Q: Is the HOA aware of any safety, integrity, structural integrity or habitability deficiencies in the project building(s)?

Actual response: If management were not aware of any shortcomings, for example, and I answered as such, should they have reasonably known that these misfortunes could come later?

Q: Is the project, in the future, expected to have such violations (zoning ordinances, ordinances, etc., related to safety, integrity, structural integrity, or habitability)?

Actual response: For the sake of peace, how does one determine whether judicial laws that have not yet been written lead to new violations in the apartment complex?

These questionable questions might be akin to a winning lottery ticket for any attorney who lives in the world of HOA litigation.

Why is this such a big problem? The nation has a huge community of really old apartments and many of them are backed by Fannie Mae and Freddie Mac mortgages.

In the United States, there are as many as 156,000 housing societies and co-ops with between 27 and 32 million Americans, according to the Community Cooperatives Institute.

“Seventy percent of all condo loans in the United States are fanny or freddy (subsidised),” said Dawn Bowman, CAI’s senior vice president of government affairs. “60-70% of all apartment complexes are over 30 years old.”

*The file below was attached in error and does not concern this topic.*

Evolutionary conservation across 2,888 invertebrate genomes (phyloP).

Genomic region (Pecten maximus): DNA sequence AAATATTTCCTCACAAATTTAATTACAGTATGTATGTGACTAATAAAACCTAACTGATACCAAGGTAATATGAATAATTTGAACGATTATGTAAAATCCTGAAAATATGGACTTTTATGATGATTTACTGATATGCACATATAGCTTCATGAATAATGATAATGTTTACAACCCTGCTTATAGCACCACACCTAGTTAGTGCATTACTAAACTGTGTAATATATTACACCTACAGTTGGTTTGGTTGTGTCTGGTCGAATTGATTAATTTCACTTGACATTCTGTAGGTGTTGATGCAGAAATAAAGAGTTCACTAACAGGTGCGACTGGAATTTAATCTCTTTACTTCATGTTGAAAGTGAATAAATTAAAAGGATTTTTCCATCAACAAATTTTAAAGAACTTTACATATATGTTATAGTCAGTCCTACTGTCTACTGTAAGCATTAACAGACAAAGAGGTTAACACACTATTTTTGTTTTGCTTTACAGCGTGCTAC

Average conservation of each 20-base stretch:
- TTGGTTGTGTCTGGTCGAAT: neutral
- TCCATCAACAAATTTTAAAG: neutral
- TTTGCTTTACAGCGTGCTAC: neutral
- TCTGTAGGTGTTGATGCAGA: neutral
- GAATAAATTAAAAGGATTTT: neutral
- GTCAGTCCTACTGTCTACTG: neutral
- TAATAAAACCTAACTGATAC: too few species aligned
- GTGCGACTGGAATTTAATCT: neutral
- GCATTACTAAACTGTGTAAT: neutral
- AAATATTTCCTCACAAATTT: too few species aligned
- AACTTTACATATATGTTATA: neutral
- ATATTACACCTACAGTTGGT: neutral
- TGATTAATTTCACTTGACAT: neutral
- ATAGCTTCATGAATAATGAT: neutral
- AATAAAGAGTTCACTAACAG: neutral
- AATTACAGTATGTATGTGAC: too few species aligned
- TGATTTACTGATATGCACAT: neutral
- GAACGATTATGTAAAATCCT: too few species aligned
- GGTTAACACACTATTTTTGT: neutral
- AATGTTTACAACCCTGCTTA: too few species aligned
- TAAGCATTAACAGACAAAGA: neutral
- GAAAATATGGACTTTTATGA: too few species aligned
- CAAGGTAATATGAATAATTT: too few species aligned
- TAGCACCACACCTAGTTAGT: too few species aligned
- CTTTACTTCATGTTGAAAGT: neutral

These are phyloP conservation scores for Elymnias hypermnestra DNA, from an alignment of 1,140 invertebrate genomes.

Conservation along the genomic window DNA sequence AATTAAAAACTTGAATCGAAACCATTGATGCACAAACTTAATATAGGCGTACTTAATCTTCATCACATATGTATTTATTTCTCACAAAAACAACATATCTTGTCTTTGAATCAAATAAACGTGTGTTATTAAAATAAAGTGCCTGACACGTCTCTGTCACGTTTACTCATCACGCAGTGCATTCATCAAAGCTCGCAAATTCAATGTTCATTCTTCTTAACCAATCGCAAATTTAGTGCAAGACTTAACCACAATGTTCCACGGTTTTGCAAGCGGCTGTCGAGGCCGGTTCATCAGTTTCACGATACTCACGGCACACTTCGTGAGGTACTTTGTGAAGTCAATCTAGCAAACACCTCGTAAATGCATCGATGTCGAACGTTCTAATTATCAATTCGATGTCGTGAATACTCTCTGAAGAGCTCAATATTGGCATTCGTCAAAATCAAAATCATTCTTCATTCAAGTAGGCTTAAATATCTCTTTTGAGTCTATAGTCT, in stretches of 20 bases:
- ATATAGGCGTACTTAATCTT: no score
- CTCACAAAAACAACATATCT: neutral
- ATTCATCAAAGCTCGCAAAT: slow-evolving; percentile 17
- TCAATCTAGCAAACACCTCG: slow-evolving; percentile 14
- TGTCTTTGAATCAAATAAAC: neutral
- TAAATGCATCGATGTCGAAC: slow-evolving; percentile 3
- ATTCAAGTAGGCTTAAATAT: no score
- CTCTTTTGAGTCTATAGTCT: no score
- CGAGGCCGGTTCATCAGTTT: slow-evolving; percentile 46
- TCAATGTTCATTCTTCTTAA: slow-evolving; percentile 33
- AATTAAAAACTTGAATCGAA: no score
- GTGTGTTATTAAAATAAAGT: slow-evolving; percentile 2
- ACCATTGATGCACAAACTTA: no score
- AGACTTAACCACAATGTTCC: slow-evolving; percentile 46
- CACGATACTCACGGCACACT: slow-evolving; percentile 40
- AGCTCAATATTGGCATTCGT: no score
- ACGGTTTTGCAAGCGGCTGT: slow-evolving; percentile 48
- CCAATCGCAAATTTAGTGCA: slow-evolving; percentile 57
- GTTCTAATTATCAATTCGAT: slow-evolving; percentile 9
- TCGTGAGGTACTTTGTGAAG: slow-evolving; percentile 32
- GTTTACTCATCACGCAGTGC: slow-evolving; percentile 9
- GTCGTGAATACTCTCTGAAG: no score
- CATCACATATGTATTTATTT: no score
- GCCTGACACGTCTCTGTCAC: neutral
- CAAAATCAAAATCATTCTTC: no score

Fannie Mae has a published list of 82 “unavailable” housing projects in California including the Marina City Club in Marina del Rey, which is $80 to $140 million in needed repairs according to a report last year. This 10-acre complex is one of nearly 1,000 “out of stock” housing projects nationwide. For Fannie Mae, “Not Available” means the property is not eligible for agency purchase.

One mortgage executive told me that Fannie is making the rounds, emphasizing new condo questions during lender visits. So, don’t be surprised if this unavailable list explodes as Fanny is gathering more information.

To be fair, Fannie and Freddie need to dig deeper to assess and consider the structural risks of an apartment before buying those mortgages from lenders. Mortgage giants may also alienate the condo community for other reasons, such as a lack of budget reserves.

If your loan is denied via Fan or Fred HOA certification answers, you may be able to get financing on what the industry calls an unsecured loan. You should expect to pay perhaps half to one point higher in rate than traditional financing. You may also have to make a larger down payment or have more equity left than Fannie’s requirements.